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Will the Accessibility of Streaming be a Positive or Negative for Indian Sports?

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Boasting a population of over 1.3 billion and the nation’s love of sports being showcased at every international cricket and hockey match, it’s clear that India is a colossal sports market. Domestically, even though these leagues are enjoyed elsewhere in the world, the likes of the Indian Premier League and Kabaddi Pro League continue to put up mighty attendance and viewership figures.

Back in 2016, India moved into the prestigious spot of being the second-largest internet user market, and while China is still in the number-one spot today, the subcontinent closes the gap significantly each year. This is primarily propelled by the explosion of smartphone adoptions across the country, which is predicted to see some 820 million smartphone users across India by next year. Naturally, such a massive internet audience has been keen to dig into its offerings, with streaming, such as through OTT platforms, being a colossal market now. Already valued at US$1.5 billion, the video over the top market will grow, per expectations, to US$4 billion by 2025.

India’s love of sports and streaming content online are already converging, but will the easy access to streaming and live streaming of sports prove to be negative or positive for the nation’s competitions?

Packing the stadiums across India

 

While not a major player on the international scene, India is quite the follower of elite-tier football, with the UEFA Champions League of interest to many – as is the English Premier League. Still, it’s very clear that cricket is the most-loved sport in the massive country, particularly since international success was found in shorter formats. In fact, many cite the triumph in the third ever ICC Cricket World Cup as the one that fired cricket to the top in India. Since then, Twenty-20 cricket has hit the international circuit – which India has also proven to be a dominant force in – and just last year, the national team made it to the final of the inaugural ICC World Test Championship. So, India is a colossus in all forms of international cricket, but at home, the IPL has truly sent cricket on the subcontinent to the top of the billing.

With all of the money, extravagance, and big names capable of taking hattricks and smashing sixes, the IPL is the world’s premier domestic cricket contest. Despite only starting in 2008, the IPL was already averaging attendances of 40,000 per match in 2019 – more than any other cricket league in the world. Furthermore, in 2014/15 Business Insider released a report that found the IPL to be the sixth-highest attended sports league in the world, with the competition only becoming more popular since. With the stadium atmosphere being such a huge part of the prowess of the IPL, it could be reasoned that easier access to live streams of the sport may detract from attendances, weakening the product.

Benefits of streaming to the masses

 

While the IPL boasts mighty attendance figures, it should be noted that the league is only comprised of eight teams, with the franchise format not seeing other clubs promoted in or relegated from the top competition. So, there are hundreds of millions of Indians who aren’t within a reasonable distance of an IPL team, despite how spread out they are across the subcontinent.

Though adding more teams could impact the concentration of quality on the show, an expansion would certainly pack out more stadiums. Still, with only eight teams, most fans have to tune in to watch the action, which has resulted in the IPL becoming the fifth-most watched domestic sports competition in the world. Now at the forefront of reaching the largest possible audience for the IPL is the streaming platform Disney+ Hotstar, which is loaded with sports but, naturally, leans heavily on its IPL coverage. To enhance the experience, not only is it hugely accessible thanks to it being internet-based, but the streams boast a huge range of experts across its shows and languages, including Brian Lara, Brett Lee, Kevin Pietersen, RP Singh, and Parthiv Patel.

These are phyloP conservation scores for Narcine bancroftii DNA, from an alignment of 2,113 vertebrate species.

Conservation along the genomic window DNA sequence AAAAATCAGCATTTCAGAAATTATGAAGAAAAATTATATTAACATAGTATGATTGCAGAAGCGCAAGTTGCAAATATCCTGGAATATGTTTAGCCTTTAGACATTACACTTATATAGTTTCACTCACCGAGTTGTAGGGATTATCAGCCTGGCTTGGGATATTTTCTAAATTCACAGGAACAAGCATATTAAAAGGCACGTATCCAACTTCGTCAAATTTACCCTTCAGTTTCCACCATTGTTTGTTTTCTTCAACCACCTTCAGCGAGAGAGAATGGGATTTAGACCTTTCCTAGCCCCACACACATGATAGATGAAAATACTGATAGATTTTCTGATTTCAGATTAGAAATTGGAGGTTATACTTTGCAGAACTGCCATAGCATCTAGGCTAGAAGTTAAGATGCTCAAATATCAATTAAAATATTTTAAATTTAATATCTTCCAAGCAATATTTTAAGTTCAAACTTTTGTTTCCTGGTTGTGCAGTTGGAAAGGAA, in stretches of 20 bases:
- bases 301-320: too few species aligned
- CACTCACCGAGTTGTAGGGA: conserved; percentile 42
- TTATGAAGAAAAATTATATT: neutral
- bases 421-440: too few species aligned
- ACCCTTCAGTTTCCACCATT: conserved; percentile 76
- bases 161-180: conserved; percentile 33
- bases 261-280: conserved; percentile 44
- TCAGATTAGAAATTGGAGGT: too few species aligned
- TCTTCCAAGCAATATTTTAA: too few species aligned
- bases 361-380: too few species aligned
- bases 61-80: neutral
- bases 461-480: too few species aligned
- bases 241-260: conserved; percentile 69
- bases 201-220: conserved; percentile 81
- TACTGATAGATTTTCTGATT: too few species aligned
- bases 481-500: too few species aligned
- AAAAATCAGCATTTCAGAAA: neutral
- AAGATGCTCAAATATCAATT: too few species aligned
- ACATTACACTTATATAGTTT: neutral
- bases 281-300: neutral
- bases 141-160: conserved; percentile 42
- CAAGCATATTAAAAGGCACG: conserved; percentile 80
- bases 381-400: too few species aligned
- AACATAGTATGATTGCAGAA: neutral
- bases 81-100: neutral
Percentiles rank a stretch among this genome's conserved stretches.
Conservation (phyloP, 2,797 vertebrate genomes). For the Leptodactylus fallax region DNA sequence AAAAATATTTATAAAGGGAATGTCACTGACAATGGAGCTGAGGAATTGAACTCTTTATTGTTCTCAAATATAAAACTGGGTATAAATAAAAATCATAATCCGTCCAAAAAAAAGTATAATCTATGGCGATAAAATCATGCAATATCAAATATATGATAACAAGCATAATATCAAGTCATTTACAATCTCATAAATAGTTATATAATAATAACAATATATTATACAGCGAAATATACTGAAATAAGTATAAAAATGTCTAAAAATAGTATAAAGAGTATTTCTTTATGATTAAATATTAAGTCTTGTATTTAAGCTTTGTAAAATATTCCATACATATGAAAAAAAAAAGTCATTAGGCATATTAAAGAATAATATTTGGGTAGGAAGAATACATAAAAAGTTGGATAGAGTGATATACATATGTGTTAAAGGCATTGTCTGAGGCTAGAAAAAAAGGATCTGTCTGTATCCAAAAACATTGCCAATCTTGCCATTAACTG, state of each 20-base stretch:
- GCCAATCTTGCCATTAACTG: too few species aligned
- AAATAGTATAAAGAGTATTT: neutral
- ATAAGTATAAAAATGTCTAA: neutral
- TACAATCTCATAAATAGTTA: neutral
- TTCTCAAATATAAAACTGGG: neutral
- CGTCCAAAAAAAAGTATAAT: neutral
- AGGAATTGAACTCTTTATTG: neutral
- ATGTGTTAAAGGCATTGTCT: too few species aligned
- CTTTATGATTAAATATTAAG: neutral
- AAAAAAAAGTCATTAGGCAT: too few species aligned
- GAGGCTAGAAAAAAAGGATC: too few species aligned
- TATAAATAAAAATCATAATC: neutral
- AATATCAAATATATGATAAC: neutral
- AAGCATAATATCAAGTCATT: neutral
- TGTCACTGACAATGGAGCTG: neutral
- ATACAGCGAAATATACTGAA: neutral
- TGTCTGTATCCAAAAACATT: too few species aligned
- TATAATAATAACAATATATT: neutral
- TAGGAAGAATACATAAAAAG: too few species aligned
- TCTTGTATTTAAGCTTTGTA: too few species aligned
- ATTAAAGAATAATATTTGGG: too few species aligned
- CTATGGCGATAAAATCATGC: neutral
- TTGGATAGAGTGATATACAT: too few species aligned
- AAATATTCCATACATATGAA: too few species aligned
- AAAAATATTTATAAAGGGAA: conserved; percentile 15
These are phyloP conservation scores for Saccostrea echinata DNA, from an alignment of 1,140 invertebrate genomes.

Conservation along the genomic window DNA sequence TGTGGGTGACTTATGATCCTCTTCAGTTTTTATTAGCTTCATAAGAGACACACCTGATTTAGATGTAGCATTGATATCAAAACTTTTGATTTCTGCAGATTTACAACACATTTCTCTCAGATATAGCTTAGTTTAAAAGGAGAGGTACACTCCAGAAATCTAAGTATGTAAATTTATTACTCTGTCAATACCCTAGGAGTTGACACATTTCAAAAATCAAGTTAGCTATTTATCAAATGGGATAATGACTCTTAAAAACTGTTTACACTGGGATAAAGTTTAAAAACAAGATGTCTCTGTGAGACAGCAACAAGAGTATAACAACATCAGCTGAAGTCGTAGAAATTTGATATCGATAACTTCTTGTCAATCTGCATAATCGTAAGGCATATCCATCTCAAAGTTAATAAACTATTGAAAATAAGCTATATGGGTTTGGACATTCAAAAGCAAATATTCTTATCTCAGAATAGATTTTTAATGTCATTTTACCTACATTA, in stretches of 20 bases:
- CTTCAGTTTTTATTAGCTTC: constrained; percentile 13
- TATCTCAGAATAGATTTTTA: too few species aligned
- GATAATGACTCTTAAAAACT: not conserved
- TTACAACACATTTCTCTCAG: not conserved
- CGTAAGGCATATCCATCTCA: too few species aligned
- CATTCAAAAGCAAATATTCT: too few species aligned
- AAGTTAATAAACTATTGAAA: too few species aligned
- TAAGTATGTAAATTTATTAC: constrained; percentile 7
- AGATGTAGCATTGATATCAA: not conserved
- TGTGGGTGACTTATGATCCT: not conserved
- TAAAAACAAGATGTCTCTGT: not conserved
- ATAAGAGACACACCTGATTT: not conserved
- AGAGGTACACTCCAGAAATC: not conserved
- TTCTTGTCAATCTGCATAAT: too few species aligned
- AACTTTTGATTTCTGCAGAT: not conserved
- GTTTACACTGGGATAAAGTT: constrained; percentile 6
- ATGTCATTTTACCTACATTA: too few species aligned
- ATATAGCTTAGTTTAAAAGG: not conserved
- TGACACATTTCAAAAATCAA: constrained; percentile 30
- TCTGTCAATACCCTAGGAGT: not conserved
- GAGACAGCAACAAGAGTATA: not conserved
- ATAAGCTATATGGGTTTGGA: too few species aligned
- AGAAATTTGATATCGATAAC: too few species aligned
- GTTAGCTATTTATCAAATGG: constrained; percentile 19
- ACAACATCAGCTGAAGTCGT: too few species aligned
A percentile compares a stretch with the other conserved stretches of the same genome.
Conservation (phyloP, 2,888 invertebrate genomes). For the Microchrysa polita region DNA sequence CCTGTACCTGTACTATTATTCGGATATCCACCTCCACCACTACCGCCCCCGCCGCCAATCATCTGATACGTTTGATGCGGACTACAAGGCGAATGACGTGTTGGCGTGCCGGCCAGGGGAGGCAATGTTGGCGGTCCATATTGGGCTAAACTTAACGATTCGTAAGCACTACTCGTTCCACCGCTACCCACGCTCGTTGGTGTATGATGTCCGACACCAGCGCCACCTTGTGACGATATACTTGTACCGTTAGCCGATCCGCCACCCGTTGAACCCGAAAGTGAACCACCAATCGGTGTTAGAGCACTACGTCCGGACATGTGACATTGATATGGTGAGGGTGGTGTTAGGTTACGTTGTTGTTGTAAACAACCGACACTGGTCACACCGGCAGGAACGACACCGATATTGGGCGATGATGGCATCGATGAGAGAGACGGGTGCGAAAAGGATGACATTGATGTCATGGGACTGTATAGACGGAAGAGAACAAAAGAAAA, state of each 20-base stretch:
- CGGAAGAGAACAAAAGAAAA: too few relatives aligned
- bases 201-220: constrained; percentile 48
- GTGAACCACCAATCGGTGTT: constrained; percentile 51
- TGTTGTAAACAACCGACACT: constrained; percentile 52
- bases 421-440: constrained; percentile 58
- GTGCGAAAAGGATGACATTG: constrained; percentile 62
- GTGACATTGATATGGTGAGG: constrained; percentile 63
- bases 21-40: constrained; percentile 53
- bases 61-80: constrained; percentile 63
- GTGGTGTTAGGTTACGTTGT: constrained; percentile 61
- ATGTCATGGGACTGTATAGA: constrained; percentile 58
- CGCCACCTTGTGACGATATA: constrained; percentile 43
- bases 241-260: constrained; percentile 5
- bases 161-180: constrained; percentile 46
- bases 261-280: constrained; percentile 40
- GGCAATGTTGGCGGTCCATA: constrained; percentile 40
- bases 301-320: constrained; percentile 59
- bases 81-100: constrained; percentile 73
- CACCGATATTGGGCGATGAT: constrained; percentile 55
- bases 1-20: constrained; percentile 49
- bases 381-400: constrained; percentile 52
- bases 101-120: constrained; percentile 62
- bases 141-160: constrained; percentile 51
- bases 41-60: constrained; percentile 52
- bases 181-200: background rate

Thanks to the commitment to quality in the form of replays, convenience, expert commentary, and different viewing angles, streaming is a viable alternative. Other entertainment sectors have found this to be the case, too, with Broadway’s WICKED even going live on TikTok to increase its accessibility to reach more fans. Increasing accessibility to a live experience has also proven effective in the realms of casino entertainment. Now, customers can play at physical tables with human croupiers in real-time via the live casino platform. Here, to get the in-house experience, customers live stream to a table and play card games, roulette, and game show titles all while they’re happening somewhere else in the world.

Going live is becoming an ever more popular option for content providers as people are accustomed to convenient access now. You can even tune in to Pakistani Drama Live for a new way to watch their TV shows, and the UK’s National Theatre has been ramping up its efforts to show its live performances beyond their given stages, reaching 2,500 screens in 60 countries.

With so many live experiences turning to streaming, it seems unlikely that the rise of streaming in India would hinder its largest sports product. In fact, research into the use of live streaming under the National Theatre Live banner found that they didn’t harm attendances and boosted attendance at venues showing the live feeds. Being such a small league in terms of the number of competitors, the IPL can easily benefit from streaming. Those who want to experience the raucous atmosphere of the games will need to travel and attend, but the convenience and quality on offer through streams offers a viable alternative option for fans.